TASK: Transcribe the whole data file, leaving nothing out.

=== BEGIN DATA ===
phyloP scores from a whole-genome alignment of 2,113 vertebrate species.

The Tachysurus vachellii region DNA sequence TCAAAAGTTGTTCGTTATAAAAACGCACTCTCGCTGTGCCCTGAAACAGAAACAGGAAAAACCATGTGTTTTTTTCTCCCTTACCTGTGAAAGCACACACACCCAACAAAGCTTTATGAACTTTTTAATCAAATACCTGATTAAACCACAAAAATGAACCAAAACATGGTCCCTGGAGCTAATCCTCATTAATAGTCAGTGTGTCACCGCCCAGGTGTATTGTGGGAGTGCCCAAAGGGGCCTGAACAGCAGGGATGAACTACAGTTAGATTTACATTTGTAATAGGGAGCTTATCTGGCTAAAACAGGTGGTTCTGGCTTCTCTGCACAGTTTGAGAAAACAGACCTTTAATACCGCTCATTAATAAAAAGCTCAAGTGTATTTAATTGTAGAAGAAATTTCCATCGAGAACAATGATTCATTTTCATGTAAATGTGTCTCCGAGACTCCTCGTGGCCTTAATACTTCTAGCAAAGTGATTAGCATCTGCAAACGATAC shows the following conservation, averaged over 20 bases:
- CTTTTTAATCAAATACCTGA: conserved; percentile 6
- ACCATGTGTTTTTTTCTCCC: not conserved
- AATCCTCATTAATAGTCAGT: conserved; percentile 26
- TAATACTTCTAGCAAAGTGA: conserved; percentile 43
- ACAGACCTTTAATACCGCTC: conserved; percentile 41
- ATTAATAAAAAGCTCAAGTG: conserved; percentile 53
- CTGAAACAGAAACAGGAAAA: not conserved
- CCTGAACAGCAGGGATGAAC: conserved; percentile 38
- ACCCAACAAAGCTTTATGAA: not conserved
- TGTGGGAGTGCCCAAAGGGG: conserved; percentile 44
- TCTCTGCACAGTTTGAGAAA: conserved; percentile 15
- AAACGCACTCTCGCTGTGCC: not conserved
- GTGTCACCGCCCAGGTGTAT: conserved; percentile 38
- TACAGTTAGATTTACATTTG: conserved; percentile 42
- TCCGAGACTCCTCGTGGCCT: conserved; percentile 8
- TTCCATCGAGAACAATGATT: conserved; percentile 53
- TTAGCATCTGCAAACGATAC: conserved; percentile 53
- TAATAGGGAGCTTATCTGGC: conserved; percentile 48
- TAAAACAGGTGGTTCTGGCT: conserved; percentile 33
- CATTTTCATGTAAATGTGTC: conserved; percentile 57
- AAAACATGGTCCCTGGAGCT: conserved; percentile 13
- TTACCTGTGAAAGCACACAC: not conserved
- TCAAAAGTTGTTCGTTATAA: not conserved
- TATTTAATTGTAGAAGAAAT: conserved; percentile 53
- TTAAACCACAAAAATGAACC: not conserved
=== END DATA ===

phyloP scores from a whole-genome alignment of 2,113 vertebrate species.

The Tachysurus vachellii region DNA sequence TCAAAAGTTGTTCGTTATAAAAACGCACTCTCGCTGTGCCCTGAAACAGAAACAGGAAAAACCATGTGTTTTTTTCTCCCTTACCTGTGAAAGCACACACACCCAACAAAGCTTTATGAACTTTTTAATCAAATACCTGATTAAACCACAAAAATGAACCAAAACATGGTCCCTGGAGCTAATCCTCATTAATAGTCAGTGTGTCACCGCCCAGGTGTATTGTGGGAGTGCCCAAAGGGGCCTGAACAGCAGGGATGAACTACAGTTAGATTTACATTTGTAATAGGGAGCTTATCTGGCTAAAACAGGTGGTTCTGGCTTCTCTGCACAGTTTGAGAAAACAGACCTTTAATACCGCTCATTAATAAAAAGCTCAAGTGTATTTAATTGTAGAAGAAATTTCCATCGAGAACAATGATTCATTTTCATGTAAATGTGTCTCCGAGACTCCTCGTGGCCTTAATACTTCTAGCAAAGTGATTAGCATCTGCAAACGATAC shows the following conservation, averaged over 20 bases:
- CTTTTTAATCAAATACCTGA: conserved; percentile 6
- ACCATGTGTTTTTTTCTCCC: not conserved
- AATCCTCATTAATAGTCAGT: conserved; percentile 26
- TAATACTTCTAGCAAAGTGA: conserved; percentile 43
- ACAGACCTTTAATACCGCTC: conserved; percentile 41
- ATTAATAAAAAGCTCAAGTG: conserved; percentile 53
- CTGAAACAGAAACAGGAAAA: not conserved
- CCTGAACAGCAGGGATGAAC: conserved; percentile 38
- ACCCAACAAAGCTTTATGAA: not conserved
- TGTGGGAGTGCCCAAAGGGG: conserved; percentile 44
- TCTCTGCACAGTTTGAGAAA: conserved; percentile 15
- AAACGCACTCTCGCTGTGCC: not conserved
- GTGTCACCGCCCAGGTGTAT: conserved; percentile 38
- TACAGTTAGATTTACATTTG: conserved; percentile 42
- TCCGAGACTCCTCGTGGCCT: conserved; percentile 8
- TTCCATCGAGAACAATGATT: conserved; percentile 53
- TTAGCATCTGCAAACGATAC: conserved; percentile 53
- TAATAGGGAGCTTATCTGGC: conserved; percentile 48
- TAAAACAGGTGGTTCTGGCT: conserved; percentile 33
- CATTTTCATGTAAATGTGTC: conserved; percentile 57
- AAAACATGGTCCCTGGAGCT: conserved; percentile 13
- TTACCTGTGAAAGCACACAC: not conserved
- TCAAAAGTTGTTCGTTATAA: not conserved
- TATTTAATTGTAGAAGAAAT: conserved; percentile 53
- TTAAACCACAAAAATGAACC: not conserved